Building a Holy Community: A Case Study

The power and impact of music are undisputed, but helping children find their Jewish musical voice is a tough needle to thread, because it demands an unusual combination of diverse qualities in a teacher: musical expertise and skill, an understanding of developmental psychology, an ability to relate to children, technical teaching skills, repertoire, patience, flexibility, and more.

PullQuoteFor example, musicians are frequently bored with the music that children like, while amateurs often lack the level of musical proficiency required to do justice to the music. As a result, supplemental music programs can end up backfiring, either teaching children to dislike music or teaching them that Jewish music isn’t very good.

Similarly, leading music is different than performing it, in the same way that conducting is not the same as playing the tuba. Many skilled musicians have difficulty making the transition to music leader.

So for a while I ran a rudimentary and fragmented music program myself, but I was limited by my own musical shortcomings. Most of the music I wanted to teach was beyond what I could do well.

Then two years ago a 10th grader who happened to be an opera singer joined Vassar Temple. She, obviously, could sing any of the music I wanted to introduce to the school. It turned out that she was also a natural teacher, and by nature patient and flexible. Most importantly, she would be a positive role model.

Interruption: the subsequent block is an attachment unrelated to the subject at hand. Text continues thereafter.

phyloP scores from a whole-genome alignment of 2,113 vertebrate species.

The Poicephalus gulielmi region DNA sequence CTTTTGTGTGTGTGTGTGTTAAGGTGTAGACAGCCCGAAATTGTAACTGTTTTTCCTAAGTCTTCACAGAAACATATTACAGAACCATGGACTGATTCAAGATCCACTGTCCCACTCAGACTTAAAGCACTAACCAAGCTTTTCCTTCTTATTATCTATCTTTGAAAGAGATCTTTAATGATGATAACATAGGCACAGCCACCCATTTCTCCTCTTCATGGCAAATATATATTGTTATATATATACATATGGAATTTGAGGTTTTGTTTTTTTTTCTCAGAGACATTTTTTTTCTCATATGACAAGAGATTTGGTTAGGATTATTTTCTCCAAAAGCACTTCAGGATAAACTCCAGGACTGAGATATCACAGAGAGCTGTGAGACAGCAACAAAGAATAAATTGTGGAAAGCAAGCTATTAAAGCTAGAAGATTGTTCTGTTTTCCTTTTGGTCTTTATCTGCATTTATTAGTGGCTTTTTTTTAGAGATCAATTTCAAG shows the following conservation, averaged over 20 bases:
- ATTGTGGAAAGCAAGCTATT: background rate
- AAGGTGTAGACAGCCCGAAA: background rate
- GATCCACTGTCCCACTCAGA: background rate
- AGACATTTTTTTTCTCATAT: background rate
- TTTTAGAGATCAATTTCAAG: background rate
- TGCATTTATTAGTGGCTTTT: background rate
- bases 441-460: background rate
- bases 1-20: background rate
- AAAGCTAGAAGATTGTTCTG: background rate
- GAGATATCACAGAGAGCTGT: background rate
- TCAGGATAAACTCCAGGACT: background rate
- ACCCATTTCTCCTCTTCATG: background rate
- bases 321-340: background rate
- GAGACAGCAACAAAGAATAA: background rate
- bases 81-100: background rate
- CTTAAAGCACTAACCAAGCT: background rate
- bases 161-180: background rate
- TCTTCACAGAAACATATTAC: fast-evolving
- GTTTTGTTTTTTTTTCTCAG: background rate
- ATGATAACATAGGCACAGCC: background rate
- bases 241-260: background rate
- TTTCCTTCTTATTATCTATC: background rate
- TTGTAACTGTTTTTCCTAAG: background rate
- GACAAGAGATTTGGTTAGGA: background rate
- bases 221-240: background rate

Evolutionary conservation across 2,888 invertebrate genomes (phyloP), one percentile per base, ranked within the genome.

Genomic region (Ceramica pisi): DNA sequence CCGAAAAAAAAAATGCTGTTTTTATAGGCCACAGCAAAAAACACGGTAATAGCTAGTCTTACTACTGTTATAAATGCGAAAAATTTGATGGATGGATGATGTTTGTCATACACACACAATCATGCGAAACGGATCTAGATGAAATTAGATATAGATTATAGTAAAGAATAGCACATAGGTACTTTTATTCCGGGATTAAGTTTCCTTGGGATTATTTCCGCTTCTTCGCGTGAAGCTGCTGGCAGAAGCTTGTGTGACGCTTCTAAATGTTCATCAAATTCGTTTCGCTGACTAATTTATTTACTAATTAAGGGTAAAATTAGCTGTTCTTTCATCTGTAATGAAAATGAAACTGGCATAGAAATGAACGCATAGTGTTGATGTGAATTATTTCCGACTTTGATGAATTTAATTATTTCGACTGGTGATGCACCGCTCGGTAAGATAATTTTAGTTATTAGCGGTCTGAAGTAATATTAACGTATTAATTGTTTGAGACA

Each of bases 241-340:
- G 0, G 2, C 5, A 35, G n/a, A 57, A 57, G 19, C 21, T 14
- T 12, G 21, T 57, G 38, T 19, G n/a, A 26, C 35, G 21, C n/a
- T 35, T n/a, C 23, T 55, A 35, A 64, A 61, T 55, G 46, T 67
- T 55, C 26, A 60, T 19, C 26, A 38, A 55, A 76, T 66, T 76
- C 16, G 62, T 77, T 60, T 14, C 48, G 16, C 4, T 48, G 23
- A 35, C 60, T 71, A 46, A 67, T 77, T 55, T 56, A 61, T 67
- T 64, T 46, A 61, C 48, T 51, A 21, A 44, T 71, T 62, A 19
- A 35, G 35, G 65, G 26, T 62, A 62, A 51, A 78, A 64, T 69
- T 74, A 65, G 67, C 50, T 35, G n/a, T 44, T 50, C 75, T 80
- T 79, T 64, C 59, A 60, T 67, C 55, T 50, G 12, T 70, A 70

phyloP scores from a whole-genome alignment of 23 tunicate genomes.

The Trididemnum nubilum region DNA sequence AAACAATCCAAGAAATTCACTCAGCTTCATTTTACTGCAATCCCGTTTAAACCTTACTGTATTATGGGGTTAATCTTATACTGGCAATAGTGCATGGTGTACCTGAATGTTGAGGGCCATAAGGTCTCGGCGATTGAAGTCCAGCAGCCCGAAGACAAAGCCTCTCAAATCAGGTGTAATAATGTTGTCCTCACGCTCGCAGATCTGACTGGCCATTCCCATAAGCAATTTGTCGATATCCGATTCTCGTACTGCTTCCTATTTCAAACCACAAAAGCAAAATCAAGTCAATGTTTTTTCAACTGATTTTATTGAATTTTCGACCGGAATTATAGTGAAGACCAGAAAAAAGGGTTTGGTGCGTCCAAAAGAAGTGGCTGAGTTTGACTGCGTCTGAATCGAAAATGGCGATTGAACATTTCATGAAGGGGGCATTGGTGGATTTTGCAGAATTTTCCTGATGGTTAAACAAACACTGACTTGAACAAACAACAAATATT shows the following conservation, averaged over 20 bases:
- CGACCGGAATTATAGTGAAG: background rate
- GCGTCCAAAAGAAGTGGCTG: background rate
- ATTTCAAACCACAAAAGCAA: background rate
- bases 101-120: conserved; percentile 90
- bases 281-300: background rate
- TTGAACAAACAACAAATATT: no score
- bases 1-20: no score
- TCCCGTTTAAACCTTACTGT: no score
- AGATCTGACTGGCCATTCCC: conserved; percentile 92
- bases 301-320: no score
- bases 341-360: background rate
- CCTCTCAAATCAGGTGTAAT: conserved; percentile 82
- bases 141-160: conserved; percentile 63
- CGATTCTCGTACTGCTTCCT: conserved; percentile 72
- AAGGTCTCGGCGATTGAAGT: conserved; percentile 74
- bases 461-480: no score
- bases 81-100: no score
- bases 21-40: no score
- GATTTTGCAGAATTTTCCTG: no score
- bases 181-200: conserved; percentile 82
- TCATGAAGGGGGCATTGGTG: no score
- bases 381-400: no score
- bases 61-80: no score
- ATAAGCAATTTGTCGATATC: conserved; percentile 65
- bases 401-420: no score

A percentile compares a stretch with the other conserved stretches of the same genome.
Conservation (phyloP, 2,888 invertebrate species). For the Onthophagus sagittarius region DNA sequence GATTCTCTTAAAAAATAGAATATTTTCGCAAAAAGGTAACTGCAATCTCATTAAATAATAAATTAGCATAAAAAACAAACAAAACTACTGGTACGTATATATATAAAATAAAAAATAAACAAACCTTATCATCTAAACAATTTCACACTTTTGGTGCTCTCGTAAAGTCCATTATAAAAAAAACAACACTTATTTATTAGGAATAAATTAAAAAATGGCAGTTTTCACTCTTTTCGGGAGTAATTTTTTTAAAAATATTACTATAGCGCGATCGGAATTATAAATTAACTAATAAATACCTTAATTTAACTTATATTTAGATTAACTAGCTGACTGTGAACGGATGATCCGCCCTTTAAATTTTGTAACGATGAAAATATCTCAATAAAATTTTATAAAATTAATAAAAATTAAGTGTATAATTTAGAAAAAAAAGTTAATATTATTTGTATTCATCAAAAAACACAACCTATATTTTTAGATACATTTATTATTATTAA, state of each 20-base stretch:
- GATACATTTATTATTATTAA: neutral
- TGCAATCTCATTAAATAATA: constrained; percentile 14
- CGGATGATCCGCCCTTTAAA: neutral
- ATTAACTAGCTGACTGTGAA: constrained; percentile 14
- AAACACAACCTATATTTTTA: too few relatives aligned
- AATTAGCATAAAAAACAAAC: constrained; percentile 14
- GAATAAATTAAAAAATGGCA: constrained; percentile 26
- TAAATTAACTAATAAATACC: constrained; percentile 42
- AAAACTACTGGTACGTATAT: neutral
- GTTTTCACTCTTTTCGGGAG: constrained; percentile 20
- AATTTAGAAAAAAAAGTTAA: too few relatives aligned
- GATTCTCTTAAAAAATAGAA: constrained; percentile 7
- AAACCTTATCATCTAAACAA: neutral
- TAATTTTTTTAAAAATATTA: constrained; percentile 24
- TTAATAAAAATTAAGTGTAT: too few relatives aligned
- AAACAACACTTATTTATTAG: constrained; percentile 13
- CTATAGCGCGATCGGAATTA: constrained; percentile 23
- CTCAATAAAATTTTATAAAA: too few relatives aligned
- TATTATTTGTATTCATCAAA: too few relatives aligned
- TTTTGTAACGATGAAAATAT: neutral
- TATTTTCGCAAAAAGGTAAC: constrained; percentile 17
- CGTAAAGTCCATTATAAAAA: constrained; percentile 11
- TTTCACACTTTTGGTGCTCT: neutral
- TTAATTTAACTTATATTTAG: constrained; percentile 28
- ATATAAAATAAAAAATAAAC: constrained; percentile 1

PullQuote2For a year and half we worked on applying her natural skills to the demanding task of teaching music. She learned how to lead services. She learned how to teach songs. She learned what kinds of music appeal to different age groups. She starting teaching music from time to time. She helped me lead worship services. Over the summer, she further refined her skills as she led a complete Friday night service with me.

After a year and a half of work, she was ready to start running our school’s music program. She began in the fall.

Then an opportunity arose for her to learn from two of the pioneers of American Jewish music, one an internationally recognized performer and songwriter, the other a professional cantor who runs one of the Reform Movement’s most important musical training programs. Together they offer a weekend-long master class in songleading. The rabbi funded the minimal attendance fee that made it possible for our music teacher to join a handful of other high-school students from around the country who gathered to perfect their craft.

The students at Vassar Temple now benefit from learning the songs that will be tomorrow’s mainstream melodies, just as they experience the joy of Jewish music that only an experienced teacher an bring. Just about two years after a musically inclined 10th grader first walked through our doors, we have an engaged high-school student, a top-notch music program, and joyous musical worship.

The words and values of our tradition rise in song from the mouths of the next generation of Jews.

What we have even extends beyond the individual successes and achieves the broader goal of bringing members of our community together to celebrate Judaism as part of a holy community and to continue the 3,000-year-old tradition of working in unison to create a glorious Jewish future.

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